Chair: Mangai Natarajan

Violence Against Women and Children: International Perspective

Building: G
Room: 21

Author: Hilker Raymond, John Jay College of Criminal Justice

Title: Child Soldiers in Asia: a Criminological Inquiry
According to Human Rights Watch, of the fourteen countries known to actively use child soldiers, seven of them are in Asia. Aside from signing various conventions agreeing to end the use of children for military ventures, no orchestrated action of the international community has been undertaken yet. Any act of systematic abuse against children, the most vulnerable population, should be met with a swift international response. However, in both media and academia, there is little documentation of child soldiers in Asia compared to other regions of the world. This disparity in research lends to the misconception that child soldiers are not an endemic issue in Asia. Using secondary data sources including academic and grey literature, the purpose of this research elucidates the reasoning behind the use of children for military purposes in Asia: how they are used, why they are used and the impact of existing international policies and practices including the International Criminal Court. Exhaustive review of research on the rationale of why child soldiers may be used in Asia can be divided into three areas: vulnerability and manipulation, socialization of ideologies, and family dynamics. Further, factors including socio-economic status of certain provinces, cultural expectations and perceptions, and other demographics of the children themselves and the society at large are discussed for implications for theory, policy and research.
Keywords: Child Soldiers, Armed Conflict, Asia, Military Recruitment, Child Labor, Child Abuse, War, Militias, Childrens Rights, Child Psychology, Violence, Weapons, Treaties
Author: Majeed Amina, John Jay College of Criminal Justice

Title: Ending Honor Based Violence in Immigrant Communities: a Comparative Analysis of Criminal Justice Polices in the Us, Uk and Canada
While the phenomenon of Honor Based Violence (HBV) is a major concern mostly associated with South Asian, Middle Eastern and some African nations, there has been an increased reporting of HBV in US, UK, and Canada, especially among the immigrant communities. Honor based violence is a form of gender-based violence and can be construed as a crime against humanity. While HBV is considered as a form of domestic violence, a high majority of victims are young women and girls. The main purpose of this paper is to examine the nature and extent of honor based violence that are documented within immigrant communities and the measures these three countries have taken to stop them from occurring. In the UK, many initiatives have been undertaken to end this form of violence. An examination of the polices developed in the UK might be useful for the US and Canada. Hence this paper examines various criminal justice policies in the US, UK, and Canada and identifies the best practices to deal with honor based violence. These findings are discussed for implications of theory, research and policies.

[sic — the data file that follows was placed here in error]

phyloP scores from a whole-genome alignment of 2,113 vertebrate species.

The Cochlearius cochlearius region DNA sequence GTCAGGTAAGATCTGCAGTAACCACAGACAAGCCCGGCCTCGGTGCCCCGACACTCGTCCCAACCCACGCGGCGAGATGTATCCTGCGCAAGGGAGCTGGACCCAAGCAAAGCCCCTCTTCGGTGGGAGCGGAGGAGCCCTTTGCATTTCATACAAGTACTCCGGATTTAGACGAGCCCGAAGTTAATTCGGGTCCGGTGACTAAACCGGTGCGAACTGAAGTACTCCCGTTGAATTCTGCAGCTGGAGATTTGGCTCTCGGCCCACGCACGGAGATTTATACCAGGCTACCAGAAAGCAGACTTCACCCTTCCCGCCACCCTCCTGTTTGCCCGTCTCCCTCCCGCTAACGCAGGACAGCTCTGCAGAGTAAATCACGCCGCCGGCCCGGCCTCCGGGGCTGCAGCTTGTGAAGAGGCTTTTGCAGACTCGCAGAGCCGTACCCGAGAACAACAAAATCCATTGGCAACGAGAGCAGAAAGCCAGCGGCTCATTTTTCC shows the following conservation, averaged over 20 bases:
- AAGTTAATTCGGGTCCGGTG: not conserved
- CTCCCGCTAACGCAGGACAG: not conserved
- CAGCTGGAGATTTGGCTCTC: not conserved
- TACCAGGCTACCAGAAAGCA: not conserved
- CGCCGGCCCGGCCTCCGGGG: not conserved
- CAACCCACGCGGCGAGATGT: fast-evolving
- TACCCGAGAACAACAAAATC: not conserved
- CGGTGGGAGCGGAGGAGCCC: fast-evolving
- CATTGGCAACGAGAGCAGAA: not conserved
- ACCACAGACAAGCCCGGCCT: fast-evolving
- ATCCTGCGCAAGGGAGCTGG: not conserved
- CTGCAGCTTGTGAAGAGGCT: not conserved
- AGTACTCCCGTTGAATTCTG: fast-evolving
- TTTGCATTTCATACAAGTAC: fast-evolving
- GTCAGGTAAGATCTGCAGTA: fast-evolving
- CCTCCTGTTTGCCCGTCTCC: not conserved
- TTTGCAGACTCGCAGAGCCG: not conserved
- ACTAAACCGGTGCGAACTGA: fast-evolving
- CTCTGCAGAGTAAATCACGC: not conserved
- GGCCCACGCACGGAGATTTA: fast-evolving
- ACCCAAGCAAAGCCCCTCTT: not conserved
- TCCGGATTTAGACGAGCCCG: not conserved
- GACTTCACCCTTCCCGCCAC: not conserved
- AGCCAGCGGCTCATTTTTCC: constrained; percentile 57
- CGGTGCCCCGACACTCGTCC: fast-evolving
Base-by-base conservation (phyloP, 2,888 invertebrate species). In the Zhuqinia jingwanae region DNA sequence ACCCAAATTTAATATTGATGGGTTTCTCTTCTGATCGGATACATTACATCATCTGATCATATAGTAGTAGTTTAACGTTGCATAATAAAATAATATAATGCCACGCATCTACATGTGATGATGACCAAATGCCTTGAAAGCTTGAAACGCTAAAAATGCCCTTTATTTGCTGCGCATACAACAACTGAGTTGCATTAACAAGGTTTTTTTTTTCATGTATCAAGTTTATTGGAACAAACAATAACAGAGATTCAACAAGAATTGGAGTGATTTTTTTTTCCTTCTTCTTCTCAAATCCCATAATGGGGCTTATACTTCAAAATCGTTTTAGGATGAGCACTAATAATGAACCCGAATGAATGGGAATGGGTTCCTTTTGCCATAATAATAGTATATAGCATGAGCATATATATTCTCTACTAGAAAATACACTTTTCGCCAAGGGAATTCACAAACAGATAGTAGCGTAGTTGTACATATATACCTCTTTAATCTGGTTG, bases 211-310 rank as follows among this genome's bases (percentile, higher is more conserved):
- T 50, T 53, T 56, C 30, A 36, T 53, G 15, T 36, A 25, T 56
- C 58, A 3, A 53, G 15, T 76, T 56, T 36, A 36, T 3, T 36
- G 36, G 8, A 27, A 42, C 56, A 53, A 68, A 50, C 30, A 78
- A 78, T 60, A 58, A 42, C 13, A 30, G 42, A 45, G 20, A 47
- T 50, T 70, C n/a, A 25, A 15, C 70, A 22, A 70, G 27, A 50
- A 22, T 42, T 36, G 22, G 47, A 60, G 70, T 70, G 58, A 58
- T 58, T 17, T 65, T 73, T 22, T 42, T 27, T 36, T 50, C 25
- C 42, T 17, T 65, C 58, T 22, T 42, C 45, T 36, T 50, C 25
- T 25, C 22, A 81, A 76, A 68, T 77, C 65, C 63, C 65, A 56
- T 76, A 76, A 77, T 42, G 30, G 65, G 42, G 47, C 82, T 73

Keywords: Honor Based Violence, Gender Based Violence, Immigration, Immigrant Population
Author: Shaban Aline, John Jay College of Criminal Justice

Title: Gender-Based Violence in Refugee Camps
Although armed conflict affects entire communities, women and girls suffer its consequences disproportionately. This is especially true in refugee camps, supposed to be safe havens for people fleeing violence and natural disasters. Across the world, female refugees and internally displaced persons (IDP’s) living in camps find themselves victims of rape and sexual abuse committed by male residents but also by the security forces and humanitarian staff. Women refugees and IDP’s are also particularly prone to prostitution because of the economic and social disruption that forced displacement entails. The lack of social structure in the camps, gender inequalities, poverty, insufficient food rations, lack of opportunities, poor protection mechanisms, and inadequate justice systems are among the main factors contributing to the abuses refugees and IDP’s face. Despite the efforts of the UN High Commissioner for Refugees (UNHCR) to prevent Sexual and Gender-Based Violence (SGBV), the problem continues to persist because of harmful socio-cultural norms and deficient policy implementation. This paper (1) examines the problem of SGBV perpetrated by various actors against women and girls in refugee camps, (2) analyzes the factors contributing to SGBV, and (3) assesses the obstacles to effective policy implementation and provide recommendations to address the discrimination that women and girls face during forced displacement.
Keywords: Forced Migration, Violence Against Women, Sexual Violence, International Law, Human Rights, International Cooperation, Refugee Camps, Gender Discrimination
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